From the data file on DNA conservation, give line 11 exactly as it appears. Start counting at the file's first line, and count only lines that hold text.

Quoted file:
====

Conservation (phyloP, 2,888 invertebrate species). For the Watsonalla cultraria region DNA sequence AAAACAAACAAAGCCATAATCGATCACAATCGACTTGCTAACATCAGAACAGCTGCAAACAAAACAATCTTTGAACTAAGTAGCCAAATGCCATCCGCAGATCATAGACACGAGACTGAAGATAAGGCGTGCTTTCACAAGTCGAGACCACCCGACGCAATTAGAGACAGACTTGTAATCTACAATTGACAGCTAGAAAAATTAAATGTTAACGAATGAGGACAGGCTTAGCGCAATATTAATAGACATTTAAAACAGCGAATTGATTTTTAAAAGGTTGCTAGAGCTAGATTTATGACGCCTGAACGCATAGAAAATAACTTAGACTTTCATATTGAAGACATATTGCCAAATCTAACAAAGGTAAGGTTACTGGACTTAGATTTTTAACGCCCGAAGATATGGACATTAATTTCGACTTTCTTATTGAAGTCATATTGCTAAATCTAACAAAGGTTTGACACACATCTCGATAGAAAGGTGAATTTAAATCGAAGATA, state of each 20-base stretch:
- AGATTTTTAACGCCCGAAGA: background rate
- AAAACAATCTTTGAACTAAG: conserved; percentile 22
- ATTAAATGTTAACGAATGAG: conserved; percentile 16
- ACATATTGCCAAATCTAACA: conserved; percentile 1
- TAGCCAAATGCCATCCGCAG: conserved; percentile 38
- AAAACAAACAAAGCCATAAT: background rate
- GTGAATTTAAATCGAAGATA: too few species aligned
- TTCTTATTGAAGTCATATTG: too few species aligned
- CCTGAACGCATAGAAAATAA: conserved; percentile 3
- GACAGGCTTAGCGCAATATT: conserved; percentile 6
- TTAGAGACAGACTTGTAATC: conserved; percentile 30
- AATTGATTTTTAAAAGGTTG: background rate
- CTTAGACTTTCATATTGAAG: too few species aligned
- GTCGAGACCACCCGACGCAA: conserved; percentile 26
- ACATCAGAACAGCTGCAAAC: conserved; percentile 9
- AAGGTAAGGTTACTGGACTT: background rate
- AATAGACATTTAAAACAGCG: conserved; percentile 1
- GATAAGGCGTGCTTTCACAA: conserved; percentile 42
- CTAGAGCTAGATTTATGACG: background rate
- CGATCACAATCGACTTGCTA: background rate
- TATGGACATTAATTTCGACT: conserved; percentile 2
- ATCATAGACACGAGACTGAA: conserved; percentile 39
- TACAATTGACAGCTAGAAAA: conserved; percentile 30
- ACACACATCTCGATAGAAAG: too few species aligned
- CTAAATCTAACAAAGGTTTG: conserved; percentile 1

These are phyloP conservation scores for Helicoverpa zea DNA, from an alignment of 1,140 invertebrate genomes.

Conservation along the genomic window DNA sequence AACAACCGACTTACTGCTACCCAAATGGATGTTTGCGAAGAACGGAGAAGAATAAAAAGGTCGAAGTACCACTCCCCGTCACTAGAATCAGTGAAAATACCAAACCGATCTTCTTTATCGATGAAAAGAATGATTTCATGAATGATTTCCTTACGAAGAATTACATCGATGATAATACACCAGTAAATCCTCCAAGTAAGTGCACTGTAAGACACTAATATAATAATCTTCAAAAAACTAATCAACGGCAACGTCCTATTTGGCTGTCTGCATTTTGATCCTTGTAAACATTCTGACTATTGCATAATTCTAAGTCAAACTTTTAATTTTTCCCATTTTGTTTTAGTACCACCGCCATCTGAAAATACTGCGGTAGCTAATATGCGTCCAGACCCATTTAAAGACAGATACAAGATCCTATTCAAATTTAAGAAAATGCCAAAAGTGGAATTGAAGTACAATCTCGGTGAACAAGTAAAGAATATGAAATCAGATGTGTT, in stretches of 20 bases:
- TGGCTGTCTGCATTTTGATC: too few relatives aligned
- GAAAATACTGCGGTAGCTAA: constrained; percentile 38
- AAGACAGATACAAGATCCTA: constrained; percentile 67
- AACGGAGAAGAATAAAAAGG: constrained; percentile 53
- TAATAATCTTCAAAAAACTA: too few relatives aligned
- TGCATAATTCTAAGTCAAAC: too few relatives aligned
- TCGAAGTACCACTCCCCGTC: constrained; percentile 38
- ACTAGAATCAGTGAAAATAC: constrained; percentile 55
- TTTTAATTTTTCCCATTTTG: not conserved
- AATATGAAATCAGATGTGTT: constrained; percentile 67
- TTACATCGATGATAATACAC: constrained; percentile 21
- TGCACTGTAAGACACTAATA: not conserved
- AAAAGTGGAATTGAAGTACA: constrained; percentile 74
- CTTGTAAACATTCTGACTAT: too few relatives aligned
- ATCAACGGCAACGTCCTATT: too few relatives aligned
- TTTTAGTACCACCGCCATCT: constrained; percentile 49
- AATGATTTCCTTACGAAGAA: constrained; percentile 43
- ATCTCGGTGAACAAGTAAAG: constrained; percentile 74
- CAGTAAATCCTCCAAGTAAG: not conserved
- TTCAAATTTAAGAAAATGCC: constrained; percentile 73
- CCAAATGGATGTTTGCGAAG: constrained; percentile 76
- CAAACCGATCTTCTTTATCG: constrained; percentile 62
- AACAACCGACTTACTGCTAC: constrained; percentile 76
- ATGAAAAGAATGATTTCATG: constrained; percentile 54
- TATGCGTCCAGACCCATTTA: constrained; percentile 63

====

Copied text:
- GACAGGCTTAGCGCAATATT: conserved; percentile 6